I found this painting when I was looking for something else, and was intrigued by the strength of this couple. Who were they and what was their story? This is one possibility.
The sun was hot for April, and she could smell his man smell over the heavy muddy scents of the riverbank. He sat in profile, his head bowed over the almanac in his hand, as he pored laboriously over the predictions. This was not what she had imagined, not now, after waiting for so long.
She had done nothing wrong. Nothing anyone would ever discover at least. The old man had been ailing for years. Gout, the doctor said, though the drunken idiot possibly wouldn’t have known gout from a broken ankle. She’d treated the pain with morphine and he’d got a taste for it. She dosed him liberally and let him swill it down with as much vodka as he wanted. Only the priest had ever voiced any disapproval, but she had listened, silent and stony-faced to his concerns, remembering his dismissal of her complaints about the beatings the old man gave her.
For months she had thought of nothing but her lover’s face when finally she was able to announce that the old man was dead and she was free. He had smiled, rather distantly, and reminded her of the mourning period.
“No point going against custom,” he’d said. “Let them see that you’re a respectful widow.”
So she had waited, even though she howled inside with impatience. Even after death, the old man was keeping them apart.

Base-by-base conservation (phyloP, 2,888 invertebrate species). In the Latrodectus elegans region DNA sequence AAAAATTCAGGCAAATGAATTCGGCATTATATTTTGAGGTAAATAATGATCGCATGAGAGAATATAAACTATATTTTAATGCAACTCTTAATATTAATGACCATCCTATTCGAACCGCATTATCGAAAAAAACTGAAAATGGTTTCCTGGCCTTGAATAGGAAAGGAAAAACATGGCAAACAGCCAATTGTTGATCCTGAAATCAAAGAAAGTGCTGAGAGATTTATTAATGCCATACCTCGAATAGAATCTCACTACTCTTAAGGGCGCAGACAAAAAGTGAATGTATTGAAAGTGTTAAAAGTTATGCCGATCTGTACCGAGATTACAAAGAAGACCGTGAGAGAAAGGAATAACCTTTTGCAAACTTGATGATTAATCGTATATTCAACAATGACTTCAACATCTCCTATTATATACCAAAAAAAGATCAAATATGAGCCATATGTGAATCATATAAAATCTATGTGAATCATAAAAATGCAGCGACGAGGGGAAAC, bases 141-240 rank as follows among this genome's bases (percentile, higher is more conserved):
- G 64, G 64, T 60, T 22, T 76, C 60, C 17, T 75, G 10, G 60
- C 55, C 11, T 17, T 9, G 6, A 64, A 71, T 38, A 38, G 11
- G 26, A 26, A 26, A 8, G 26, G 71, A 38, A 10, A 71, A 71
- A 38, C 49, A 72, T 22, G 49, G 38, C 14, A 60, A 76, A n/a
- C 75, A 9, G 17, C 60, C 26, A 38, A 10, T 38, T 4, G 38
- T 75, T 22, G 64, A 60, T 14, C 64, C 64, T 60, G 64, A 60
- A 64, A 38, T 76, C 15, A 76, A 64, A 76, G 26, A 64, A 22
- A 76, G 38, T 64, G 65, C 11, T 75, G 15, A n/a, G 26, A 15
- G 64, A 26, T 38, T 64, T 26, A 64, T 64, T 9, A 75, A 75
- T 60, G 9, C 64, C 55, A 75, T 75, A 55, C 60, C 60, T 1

The mourning period over, she had flung the black shawl into a corner and run to him, breathless and flushed, like a young girl running to her first flame.
“We’ll talk on the river,” he’d said, in that slow, quiet voice of his. “We’ll take the boat to our place and we’ll talk.”
He’d hummed to himself as he pulled on the oars, while she squirmed with impatience, twisting her scarf in her fingers, the words on the tip of her tongue. But she held her peace. He pulled into the creek beneath the willow. The bank was wet after the rain. The smell of wild garlic filled the air, and unseen birds scuffled through the new leaves. She took no notice of these things, her eyes fixed on his face, waiting for him to tell her what they would do now. She had been making plans since she had first seen the strong, soft-eyed farmer and decided he was the one who would have her heart. But he had never told her exactly how he saw the future, and only now was she beginning to wonder if he saw it at all.
Ignoring her silent pleading, he rummaged beneath his seat and took out the almanac, the only reading material she had ever seen in his hands.
“It’s all in here,” he said. “The predictions always come out right. Just takes a bit of working out.”
He hummed. The water slapped as the boat rocked against the bank. The birds called to one another as if the humans were not there. He sat so still, he may as well have been a rock in the river. She leant forward, unable to stand the silence, the humming, his indifference.
“Well? Will you see the priest tomorrow?”
“Priest?” He looked up absently from his reading.
“About the wedding.” Her voice was loud, panic replacing impatience. His expression was mild and open as ever. He smiled, slowly and tapped the page of the almanac.
“I’ve been back and forth over the predictions,” he said. “Looks all in order to me. Says I’m to be married in September.” His smile broadened. “To a rich widow. With hair the colour of bright copper.”
His mild brown eyes, that had always seemed so full of tenderness, were like empty pools, where she saw only her pale face reflected, framed in thick dark curls.